As odd as this may be to contemplate, we are halfway through the calendar year.
The chilly and snow-filled winter is well and truly behind us. York County now a warm and rather steamy place. As we traverse the apex of the seasons, what warm and loving memories of the holidays will we carry forward to December, of Hanukkah and Christmas to come?
Of course that holiday glow has faded. The ornaments and lights are probably put away. The holiday cards with their images of trees, candles and angels have long since been recycled. But can that warmth toward humanity be recycled, brought forward to be practiced with faith, in these hotter months? And the messages of the angels, even as we approach high summer, can they revisit us with their cooling, eternally patient presence?
Why not? There are angels in Judaism, Christianity and Islam. They carry out the work of the Divine, delivering messages, or taking direct actions. There is a sparkle of the Divine around those angels.
In Genesis, Jacob dreamed of angels ascending and descending a ladder. It could be presumed they were going about God’s business, either doing His work directly, or perhaps sharing their spark of the Divine with a message. Perhaps some would fulfill that classic role of the angel sitting upon a shoulder whispering into an ear to inspire loving kindness or a blessed act.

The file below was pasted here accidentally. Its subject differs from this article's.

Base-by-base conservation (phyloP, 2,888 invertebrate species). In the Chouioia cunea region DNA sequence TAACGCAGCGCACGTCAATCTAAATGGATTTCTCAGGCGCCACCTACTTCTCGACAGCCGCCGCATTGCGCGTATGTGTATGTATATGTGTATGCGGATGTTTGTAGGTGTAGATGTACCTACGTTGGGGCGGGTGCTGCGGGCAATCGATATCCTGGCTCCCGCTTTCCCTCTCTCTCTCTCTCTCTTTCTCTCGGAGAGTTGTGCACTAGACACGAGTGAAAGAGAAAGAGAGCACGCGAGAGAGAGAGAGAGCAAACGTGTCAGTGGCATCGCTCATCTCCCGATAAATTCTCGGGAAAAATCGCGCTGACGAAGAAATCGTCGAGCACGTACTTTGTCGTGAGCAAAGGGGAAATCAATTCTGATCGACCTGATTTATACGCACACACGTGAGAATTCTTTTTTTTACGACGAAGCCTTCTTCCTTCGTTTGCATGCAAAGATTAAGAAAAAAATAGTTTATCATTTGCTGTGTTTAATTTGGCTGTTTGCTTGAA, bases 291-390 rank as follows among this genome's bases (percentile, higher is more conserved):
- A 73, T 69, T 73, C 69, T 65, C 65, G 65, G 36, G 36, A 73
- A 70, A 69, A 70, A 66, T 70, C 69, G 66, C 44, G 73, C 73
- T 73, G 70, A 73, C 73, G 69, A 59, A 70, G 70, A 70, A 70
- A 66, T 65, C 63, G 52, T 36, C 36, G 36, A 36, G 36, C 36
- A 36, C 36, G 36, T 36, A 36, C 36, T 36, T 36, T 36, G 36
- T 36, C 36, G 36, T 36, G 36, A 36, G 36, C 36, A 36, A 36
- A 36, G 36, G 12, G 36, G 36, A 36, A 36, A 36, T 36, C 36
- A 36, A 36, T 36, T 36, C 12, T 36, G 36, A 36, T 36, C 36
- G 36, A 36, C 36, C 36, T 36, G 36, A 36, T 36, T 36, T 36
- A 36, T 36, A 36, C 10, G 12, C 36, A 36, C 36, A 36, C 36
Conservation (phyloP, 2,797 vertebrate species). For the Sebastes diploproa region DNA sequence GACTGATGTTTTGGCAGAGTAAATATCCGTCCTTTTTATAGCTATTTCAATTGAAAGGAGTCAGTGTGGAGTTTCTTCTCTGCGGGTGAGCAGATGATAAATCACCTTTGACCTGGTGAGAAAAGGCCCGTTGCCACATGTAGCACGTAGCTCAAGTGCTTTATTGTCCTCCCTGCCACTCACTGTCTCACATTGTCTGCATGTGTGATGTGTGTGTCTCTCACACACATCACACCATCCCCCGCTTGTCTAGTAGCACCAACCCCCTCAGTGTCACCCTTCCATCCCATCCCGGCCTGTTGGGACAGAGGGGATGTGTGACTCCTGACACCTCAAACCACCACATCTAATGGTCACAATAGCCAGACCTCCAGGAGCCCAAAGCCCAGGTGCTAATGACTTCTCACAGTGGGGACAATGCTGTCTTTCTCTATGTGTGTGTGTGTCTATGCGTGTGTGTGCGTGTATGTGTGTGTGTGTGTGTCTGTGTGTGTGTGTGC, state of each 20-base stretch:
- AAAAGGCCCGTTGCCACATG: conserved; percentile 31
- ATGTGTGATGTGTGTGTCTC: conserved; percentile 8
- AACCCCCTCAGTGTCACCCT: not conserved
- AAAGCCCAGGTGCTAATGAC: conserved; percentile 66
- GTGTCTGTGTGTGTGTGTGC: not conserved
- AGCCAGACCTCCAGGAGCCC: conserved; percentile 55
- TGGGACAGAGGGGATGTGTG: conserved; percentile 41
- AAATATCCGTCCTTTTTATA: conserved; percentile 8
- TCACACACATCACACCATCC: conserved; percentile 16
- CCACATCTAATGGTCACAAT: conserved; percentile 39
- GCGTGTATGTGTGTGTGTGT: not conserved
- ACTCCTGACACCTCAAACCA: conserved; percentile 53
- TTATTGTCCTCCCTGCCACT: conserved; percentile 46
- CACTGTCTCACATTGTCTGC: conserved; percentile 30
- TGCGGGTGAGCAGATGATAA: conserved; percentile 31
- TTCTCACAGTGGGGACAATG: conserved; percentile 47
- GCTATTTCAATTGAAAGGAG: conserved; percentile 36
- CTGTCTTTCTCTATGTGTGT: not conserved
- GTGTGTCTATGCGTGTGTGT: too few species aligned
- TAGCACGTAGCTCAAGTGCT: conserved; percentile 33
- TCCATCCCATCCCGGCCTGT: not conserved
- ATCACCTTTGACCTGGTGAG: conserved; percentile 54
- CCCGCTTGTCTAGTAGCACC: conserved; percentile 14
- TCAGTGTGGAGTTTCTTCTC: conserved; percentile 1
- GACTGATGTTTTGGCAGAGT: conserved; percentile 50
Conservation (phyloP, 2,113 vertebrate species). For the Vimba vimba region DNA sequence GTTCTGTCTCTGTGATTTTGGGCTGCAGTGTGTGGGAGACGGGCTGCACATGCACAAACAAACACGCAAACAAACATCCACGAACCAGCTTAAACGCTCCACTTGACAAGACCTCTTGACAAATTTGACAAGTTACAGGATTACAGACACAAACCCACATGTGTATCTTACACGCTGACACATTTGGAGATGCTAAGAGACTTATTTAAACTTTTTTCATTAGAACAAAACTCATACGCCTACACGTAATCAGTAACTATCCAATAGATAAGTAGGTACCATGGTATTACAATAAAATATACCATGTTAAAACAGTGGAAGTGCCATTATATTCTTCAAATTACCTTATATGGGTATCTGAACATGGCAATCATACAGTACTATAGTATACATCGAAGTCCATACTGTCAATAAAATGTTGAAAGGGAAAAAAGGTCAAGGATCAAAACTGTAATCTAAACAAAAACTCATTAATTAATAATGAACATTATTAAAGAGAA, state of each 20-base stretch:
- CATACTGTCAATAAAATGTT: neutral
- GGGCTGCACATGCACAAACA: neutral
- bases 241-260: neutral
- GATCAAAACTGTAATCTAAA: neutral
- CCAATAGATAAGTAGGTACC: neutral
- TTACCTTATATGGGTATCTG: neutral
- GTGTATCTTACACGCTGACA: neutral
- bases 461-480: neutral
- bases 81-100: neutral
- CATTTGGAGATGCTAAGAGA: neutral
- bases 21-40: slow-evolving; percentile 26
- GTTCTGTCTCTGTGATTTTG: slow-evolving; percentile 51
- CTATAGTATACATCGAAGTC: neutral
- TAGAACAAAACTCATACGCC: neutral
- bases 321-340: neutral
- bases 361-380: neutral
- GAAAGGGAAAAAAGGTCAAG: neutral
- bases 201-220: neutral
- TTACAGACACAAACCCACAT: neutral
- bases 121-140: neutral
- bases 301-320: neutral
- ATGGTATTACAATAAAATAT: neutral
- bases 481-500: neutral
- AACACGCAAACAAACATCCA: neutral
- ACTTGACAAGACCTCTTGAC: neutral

There are four primary Hebrew angels. Surrounding the throne of God, they are Gabriel, Michael, Uriel and Raphael. Their stories carry forward from the Hebrew Bible to the Christian. They spoke with Abraham, Moses and Hagar, to name just a few. There is a wonderful child’s prayer for protection, upon going to bed, “To my right Michael and to my left Gabriel, in front of me Uriel and behind me Raphael, and over my head God’s Shekhinah (“the presence of God”).
That prayer, recited by so many, is a mantra for protection and a reminder of the forces for good that surround us, if we will remember.
As we move toward the pinnacle of summer, would it be possible to act as an angel for others, as an act of our own conscious faith? Even if we are so far away from the cooler winter holidays, reaching out to act as an angel for others would extend the humanity and closeness of the holiday season. Have you not called someone in your life an angel? What made them so? Was it help they rendered or an insight shared, to make a situation easier? Is it possible there was an Angel on their shoulder, whispering even a little guidance to render perspective on a situation, or suggest a helpful course of action?
The heat of our summers melts away most longings for the candlelight inspired warmth of the holiday season. But even if tempers fray and the magical memories of blessed sharing and communal assistance fades, we need our angels more than ever, whether they are human, or winged. Taking a moment to act upon the higher precepts of your faith, remembering to be kind can make a moment holy, through the actions you CHOSE to take, forgiveness you show or the blessing you see in the moment.
All of this can a take a single interaction and elevate it to a moment of faith in action and make that moment richer for the observance. As you go about your day, perhaps you will take the time to look for the angels in your life, or look for the chance to be an angel in the life of others.
Edie Yakutis works with Ritual Life at Temple Solel in Fort Mill. Contact her firstname.lastname@example.org.